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How to Talk So Kids Will Listen & Listen So Kids Will Talk Paperback – Feb 7 2012


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Product Details

  • Paperback: 368 pages
  • Publisher: Scribner; Updated edition (Feb. 7 2012)
  • Language: English
  • ISBN-10: 1451663889
  • ISBN-13: 978-1451663884
  • Product Dimensions: 14 x 2 x 21.4 cm
  • Shipping Weight: 295 g
  • Average Customer Review: 4.4 out of 5 stars  See all reviews (97 customer reviews)
  • Amazon Bestsellers Rank: #377 in Books (See Top 100 in Books)

Product Description

Review

“Will bring about more cooperation from children than all the yelling and pleading in the world.” –Christian Science Monitor

“An excellent book that’s applicable to any relationship.” –Washington Post

“Practical, sensible, lucid…the approaches Faber and Mazlish lay out are so logical you wonder why you read them with such a burst of discovery.” –Family Journal

“An exceptional work, not simply just another ‘how to’ book…All parents can use these methods to improve the everyday quality of t heir relationships with their children.” –Fort Worth Star Telegram

About the Author

Adele Faber and Elaine Mazlish are #1 New York Times bestselling and award-winning authors whose books have sold more than three million copies and have been translated into over thirty languages. How to Talk So Kids Can Learn—At Home and in School, was cited by Child Magazine as the “best book of the year for excellence in family issues in education.” The authors’ group workshop programs and videos produced by PBS are currently being used by parent and teacher groups around the world. They currently reside in Long Island, New York and each is the parent of three children.

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Front Cover | Copyright | Table of Contents | Excerpt | Index | Back Cover
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Customer Reviews

4.4 out of 5 stars

Most helpful customer reviews

21 of 22 people found the following review helpful By "aschroeder13" on Nov. 13 2003
Format: Paperback
My mother-in-law, who is a child psychologist, introduced me to this book. She's been using it for years in her practice. I have been irritated by other books that seem to talk exclusively about how to help children while ignoring parents' needs. This book has great real-life examples and doesn't come down on stressed out parents for getting angry or saying dumb things. Instead, it gives practical exercises and rules for helping your relationship. Some of them are hard to do. Habits are hard to change. But it has made a world of difference between me and my 3-year-old. I'm so glad to have read this book so early in her life. I think it will spare us some of the heartache my mother and I experienced, mostly due to poor communication skills.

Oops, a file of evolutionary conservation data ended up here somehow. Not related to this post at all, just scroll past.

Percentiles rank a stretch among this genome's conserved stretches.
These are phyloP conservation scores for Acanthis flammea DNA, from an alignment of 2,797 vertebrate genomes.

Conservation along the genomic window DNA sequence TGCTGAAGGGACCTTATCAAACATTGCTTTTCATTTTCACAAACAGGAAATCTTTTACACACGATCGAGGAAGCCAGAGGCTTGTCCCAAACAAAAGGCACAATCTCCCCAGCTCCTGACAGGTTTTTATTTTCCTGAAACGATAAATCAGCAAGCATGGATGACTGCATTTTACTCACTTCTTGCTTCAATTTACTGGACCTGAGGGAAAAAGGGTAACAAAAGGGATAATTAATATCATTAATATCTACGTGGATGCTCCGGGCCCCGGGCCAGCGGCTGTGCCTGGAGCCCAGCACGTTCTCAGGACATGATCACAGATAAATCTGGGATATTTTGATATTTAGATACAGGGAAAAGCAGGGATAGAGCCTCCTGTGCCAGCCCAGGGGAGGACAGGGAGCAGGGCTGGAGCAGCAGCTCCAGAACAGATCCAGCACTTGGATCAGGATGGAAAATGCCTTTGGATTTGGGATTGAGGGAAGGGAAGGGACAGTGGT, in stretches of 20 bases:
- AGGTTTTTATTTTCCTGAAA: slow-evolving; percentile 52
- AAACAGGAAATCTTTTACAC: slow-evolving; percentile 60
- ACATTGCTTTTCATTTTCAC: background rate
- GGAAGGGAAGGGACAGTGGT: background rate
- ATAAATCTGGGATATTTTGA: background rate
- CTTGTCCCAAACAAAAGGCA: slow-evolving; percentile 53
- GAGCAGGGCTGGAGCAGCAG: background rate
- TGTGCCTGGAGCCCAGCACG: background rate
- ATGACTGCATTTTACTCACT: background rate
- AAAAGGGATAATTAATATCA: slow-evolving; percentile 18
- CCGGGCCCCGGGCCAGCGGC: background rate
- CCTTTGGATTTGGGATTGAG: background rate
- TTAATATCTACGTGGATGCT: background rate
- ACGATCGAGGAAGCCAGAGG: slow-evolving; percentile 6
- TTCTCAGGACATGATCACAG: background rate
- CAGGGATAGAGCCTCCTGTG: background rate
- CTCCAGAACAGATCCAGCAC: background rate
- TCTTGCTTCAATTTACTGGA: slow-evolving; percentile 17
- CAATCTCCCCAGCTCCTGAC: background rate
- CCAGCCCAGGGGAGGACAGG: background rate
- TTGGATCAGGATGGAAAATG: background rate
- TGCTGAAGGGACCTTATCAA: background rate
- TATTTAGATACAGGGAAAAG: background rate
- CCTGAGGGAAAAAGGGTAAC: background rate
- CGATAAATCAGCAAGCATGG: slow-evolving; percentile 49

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6 of 6 people found the following review helpful By A Customer on July 14 2001
Format: Paperback
This little book has some great ideas for raising kids from about age 5. I found the cartoons and the text a little too simple and hokey for my tastes, but they do get the idea across. The authors concept is that you should respect your children and that if you phrase your requests in the right way you'll get less complaints and whining. Some of the examples are sorely outdated -- based on the at-home, baking-cookies kind of mom and non-involved dad. No real examples for step-families or single parent families. If you're looking for a good book on positive, encouraging parenting that's a little more in-depth and current try these: Positive Parenting OR Kid Cooperation.
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5 of 5 people found the following review helpful By J. Hanselman on Nov. 27 2002
Format: Paperback
During my first pregnancy, my husband would have loved for me to write HIM a book about childrearing so that he'd know what to do! He's never worked with kids, doesn't know much about early childhood development, and pretty much wanted me to set the tone for how we would raise and discipline ours.
I didn't think I'd find a book that hit the nail on the head as perfectly as this one, but lo and behold! This book is flawless! It's a light read, but PACKED with truly useful content.
There were several "AHA!" moments in reading it... I would say to myself, "Of COURSE! That's exactly how I felt as a kid!" [helpless, insulted, powerless, resigned, apathetic]. I could look back and admit how much better I would have behaved if I had felt respected, acknowledged, and empowered to help resolve a situation.